Author(s): Fleming CA, Tumilty S, Murray JE, Nunes D, Fleming CA, Tumilty S, Murray JE, Nunes D
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Abstract We estimate that only one-third of patients coinfected with hepatitis C virus (HCV) and human immunodeficiency virus (HIV) are eligible for therapy for HCV with interferon (IFN) and ribavirin, and, of those who are eligible, two-thirds decline treatment. To date we have initiated treatment with IFN and ribavirin for 8\% of coinfected patients evaluated, and <1\% of patients have had a sustained virological response. During this process, we have identified many problems that significantly limit our ability to initiate and complete treatment with IFN in this population and have categorized these difficulties into 4 main challenges. They include access to care, contraindications or barriers to treatment, patients' reluctance to start treatment with IFN, and the low tolerability of treatment. If patients coinfected with HCV and HIV are to be treated for hepatitis C in greater numbers, these issues will need to be addressed.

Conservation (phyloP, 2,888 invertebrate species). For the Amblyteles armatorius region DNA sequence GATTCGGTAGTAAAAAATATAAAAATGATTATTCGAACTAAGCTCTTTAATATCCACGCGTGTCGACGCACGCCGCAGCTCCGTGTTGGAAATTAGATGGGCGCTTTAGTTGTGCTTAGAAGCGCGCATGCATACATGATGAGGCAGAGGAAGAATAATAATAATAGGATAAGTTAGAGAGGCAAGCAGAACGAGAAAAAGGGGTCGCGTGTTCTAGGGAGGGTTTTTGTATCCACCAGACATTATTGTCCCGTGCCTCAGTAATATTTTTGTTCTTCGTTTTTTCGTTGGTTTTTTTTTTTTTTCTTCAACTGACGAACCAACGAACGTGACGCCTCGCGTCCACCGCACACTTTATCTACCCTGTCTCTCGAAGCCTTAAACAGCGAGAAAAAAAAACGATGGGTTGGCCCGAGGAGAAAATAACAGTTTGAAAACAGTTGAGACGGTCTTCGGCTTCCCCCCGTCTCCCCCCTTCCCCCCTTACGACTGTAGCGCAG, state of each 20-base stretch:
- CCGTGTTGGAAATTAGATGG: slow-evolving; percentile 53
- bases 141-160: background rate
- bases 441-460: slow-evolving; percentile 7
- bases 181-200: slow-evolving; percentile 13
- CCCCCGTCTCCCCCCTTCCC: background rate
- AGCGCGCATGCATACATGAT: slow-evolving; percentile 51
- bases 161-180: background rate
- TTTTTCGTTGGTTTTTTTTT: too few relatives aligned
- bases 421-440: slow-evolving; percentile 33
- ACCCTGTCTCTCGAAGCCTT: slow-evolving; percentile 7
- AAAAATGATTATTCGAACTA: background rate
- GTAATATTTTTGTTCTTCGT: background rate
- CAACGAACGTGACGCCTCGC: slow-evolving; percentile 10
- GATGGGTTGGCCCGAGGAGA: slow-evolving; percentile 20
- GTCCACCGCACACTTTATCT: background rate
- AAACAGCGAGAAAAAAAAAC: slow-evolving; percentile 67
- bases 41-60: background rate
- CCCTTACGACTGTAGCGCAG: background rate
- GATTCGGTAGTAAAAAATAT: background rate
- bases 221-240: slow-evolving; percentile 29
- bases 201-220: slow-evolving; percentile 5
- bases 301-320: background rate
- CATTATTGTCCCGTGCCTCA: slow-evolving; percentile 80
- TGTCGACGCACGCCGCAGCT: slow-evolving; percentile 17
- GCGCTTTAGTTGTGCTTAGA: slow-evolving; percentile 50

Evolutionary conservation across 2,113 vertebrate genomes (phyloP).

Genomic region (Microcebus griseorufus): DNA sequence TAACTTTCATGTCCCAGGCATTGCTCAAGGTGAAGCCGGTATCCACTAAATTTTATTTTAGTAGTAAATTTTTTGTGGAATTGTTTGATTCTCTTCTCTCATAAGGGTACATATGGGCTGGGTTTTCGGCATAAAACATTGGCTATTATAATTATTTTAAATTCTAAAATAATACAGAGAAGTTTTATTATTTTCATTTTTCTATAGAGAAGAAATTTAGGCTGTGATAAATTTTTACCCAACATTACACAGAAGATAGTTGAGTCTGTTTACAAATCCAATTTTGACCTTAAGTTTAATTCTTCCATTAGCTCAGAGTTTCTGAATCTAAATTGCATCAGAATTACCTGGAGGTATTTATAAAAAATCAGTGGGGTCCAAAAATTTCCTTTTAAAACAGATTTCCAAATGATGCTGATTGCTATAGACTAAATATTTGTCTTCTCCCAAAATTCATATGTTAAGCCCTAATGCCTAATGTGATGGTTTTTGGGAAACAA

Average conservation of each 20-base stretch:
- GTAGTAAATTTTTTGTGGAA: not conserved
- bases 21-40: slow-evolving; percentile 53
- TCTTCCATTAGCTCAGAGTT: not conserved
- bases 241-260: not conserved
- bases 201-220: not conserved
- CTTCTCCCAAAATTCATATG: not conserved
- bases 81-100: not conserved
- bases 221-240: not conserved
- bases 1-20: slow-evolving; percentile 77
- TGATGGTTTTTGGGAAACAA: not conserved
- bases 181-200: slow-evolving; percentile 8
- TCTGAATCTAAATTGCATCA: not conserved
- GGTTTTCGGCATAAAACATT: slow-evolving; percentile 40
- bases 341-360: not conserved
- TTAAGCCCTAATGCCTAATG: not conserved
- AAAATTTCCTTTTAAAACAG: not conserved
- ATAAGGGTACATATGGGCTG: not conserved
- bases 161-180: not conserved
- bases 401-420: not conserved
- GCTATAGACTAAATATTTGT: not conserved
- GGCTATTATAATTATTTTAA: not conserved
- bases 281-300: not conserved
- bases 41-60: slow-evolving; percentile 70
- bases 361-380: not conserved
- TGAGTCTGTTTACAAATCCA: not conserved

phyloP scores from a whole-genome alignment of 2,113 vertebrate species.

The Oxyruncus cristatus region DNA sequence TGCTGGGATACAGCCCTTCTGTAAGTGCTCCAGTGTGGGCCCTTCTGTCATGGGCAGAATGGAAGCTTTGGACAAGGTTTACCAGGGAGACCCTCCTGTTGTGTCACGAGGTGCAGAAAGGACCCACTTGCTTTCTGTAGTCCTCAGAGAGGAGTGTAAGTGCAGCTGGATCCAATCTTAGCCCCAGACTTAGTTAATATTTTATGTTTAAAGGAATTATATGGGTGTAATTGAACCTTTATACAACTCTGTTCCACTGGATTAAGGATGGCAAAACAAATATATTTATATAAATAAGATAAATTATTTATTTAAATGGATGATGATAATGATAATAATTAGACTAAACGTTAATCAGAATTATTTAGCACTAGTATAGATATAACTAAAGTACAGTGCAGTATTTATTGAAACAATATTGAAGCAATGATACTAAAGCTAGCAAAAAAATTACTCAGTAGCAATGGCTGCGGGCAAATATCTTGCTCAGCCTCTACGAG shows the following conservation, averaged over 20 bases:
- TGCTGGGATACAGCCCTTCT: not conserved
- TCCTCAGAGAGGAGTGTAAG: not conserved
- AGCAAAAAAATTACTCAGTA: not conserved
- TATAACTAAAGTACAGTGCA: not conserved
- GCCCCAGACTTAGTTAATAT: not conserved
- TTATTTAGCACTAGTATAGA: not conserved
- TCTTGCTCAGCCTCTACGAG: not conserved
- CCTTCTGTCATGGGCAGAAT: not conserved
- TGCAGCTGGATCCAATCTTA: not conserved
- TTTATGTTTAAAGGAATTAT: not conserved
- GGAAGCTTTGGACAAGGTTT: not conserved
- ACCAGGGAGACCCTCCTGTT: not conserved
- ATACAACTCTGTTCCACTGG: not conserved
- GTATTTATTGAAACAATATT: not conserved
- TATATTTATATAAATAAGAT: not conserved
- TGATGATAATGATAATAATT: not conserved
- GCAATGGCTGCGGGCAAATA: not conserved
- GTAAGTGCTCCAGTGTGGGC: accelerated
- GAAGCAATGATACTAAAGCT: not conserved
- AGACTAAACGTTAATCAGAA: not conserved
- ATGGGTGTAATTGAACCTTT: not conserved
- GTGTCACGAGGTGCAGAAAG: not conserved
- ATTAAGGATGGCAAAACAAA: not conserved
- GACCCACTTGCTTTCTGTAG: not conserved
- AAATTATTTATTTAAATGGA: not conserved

This article was published in Clin Infect Dis
and referenced in Journal of AIDS & Clinical Research